The information presented at the Palmdoc Chronicles isn’t restricted to the Palm WebOS. The iPhone, Motorola DROID, RIM BlackBerry devices, and a host of other smartphones are capable of storing memos, notes, PDFs and numerous other forms of information documentation.

The idea of using a PDA as a peripheral brain isn’t new. Felkey and Fox 1 were talking about it back in 2002 when the precursor to the Palm WebOS was popular among healthcare professionals. It’s interesting how the idea is as good today as it was nearly a decade ago.

1. Felkey BG, Fox BI. PDA interface: Creating the Digital Peripheral Brain. Hosp Pharm. 2002; 37:1222-1224

“What’d I miss?” – Week of January 3rd

As usual there were a lot of things that happened during the week, and not all of it was pharmacy or technology related. Here’s a quick look at some of the stuff I found interesting.
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“What’d I miss?” – Week of November 29th

As usual there were a lot of things that happened during the week, and not all of it was pharmacy or technology related. Here’s a quick look at some of the stuff I found interesting.
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Verizon, you gotta love ’em

eWeek: “Not only did it recently experience a win over disgruntled competitor AT&T, in being allowed to continue airing some cheeky ads, and then enjoy a jump in consumer opinion, but in a Dec. 1 statement, Consumer Reports revealed that Verizon was named the preferred carrier by the people it surveyed in 26 cities for its cell-phone-focused January issue.” – T-Mobile was second, while Sprint and AT&T tied for third. This is consistent with what I’ve heard around the hospital. I was previously assigned a Verizon mobile broadband card. Unfortunately our facility decided to move away from Verizon a couple of weeks ago and go with AT&T and Sprint. I am now using a Sprint 598U Wireless USB Plug and the performance and connectivity are terrible. While in Vegas last week I was unable to connect to the hospital VPN secondary to poor coverage and lack of speed. I couldn’t even check my email. I ended up using the browser on my Droid. My Verizon card never gave me any problems, ever. I spoke with a nurse today in our IT department who was assigned an AT&T mobile broadband card after previously using one from Verizon. Her story was similar to mine; bummer. It looks like I really need to set up my Droid to tether.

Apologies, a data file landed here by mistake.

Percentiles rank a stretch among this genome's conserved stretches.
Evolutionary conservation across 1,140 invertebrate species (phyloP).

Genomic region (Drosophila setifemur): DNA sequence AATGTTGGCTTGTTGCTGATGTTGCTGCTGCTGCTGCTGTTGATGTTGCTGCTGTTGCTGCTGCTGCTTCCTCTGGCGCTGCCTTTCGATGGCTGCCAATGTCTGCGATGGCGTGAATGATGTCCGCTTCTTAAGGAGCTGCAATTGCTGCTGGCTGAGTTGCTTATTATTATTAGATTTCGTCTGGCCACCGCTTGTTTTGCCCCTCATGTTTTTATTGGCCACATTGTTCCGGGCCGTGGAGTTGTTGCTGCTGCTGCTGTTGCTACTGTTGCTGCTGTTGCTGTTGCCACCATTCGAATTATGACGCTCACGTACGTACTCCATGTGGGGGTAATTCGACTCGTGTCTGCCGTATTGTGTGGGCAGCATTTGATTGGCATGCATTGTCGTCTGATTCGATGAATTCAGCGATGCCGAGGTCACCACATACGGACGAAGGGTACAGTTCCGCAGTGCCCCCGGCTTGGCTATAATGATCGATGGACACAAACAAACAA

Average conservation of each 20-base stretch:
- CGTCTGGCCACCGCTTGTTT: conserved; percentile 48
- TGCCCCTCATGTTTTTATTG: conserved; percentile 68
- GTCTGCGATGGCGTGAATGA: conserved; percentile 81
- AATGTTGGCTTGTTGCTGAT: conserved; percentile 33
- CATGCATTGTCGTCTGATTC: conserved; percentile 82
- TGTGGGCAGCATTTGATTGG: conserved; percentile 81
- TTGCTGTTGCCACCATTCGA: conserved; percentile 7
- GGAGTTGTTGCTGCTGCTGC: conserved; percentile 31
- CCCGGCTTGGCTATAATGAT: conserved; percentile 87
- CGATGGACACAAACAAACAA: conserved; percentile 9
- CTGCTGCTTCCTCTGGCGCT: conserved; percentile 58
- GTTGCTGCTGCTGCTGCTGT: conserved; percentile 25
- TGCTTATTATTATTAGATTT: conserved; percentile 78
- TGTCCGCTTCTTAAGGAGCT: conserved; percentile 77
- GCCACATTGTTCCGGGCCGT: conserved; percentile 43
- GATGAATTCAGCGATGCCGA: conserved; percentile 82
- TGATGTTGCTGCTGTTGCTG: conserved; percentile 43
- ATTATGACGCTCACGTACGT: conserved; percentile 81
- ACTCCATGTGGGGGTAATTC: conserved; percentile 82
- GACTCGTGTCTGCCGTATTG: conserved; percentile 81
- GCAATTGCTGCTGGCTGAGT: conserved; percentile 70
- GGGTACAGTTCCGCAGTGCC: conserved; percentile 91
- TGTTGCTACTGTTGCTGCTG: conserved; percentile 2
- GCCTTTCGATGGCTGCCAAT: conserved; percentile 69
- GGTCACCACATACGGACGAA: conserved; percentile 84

“What’d I miss?” – Week of November 22nd

Turkey_cartoonWelcome to the Thanksgiving edition of “What’d I Miss?”. Thanksgiving is a wonderful time that marks the beginning of my favorite time of the year. It’s just a hop, skip, and a jump until the New Year.  Squeeze Christmas in there and you have the best 6 week span of the year. Good times, good times.

As usual there were a lot of things that happened during the week, and not all of it was pharmacy or technology related. Here’s a quick look at some of the stuff I found interesting.
Continue reading “What’d I miss?” – Week of November 22nd

Lexi-Comp running on the Android OS

I just saw a Tweet from Lexi-Comp announcing that they have a demonstration video of their ON-HAND software running on the Android platform. And because I’m using a Motorola Droid as my mobile device of choice, this is very exciting news. See the video below. Additional information is also available at the Lexi-Comp website.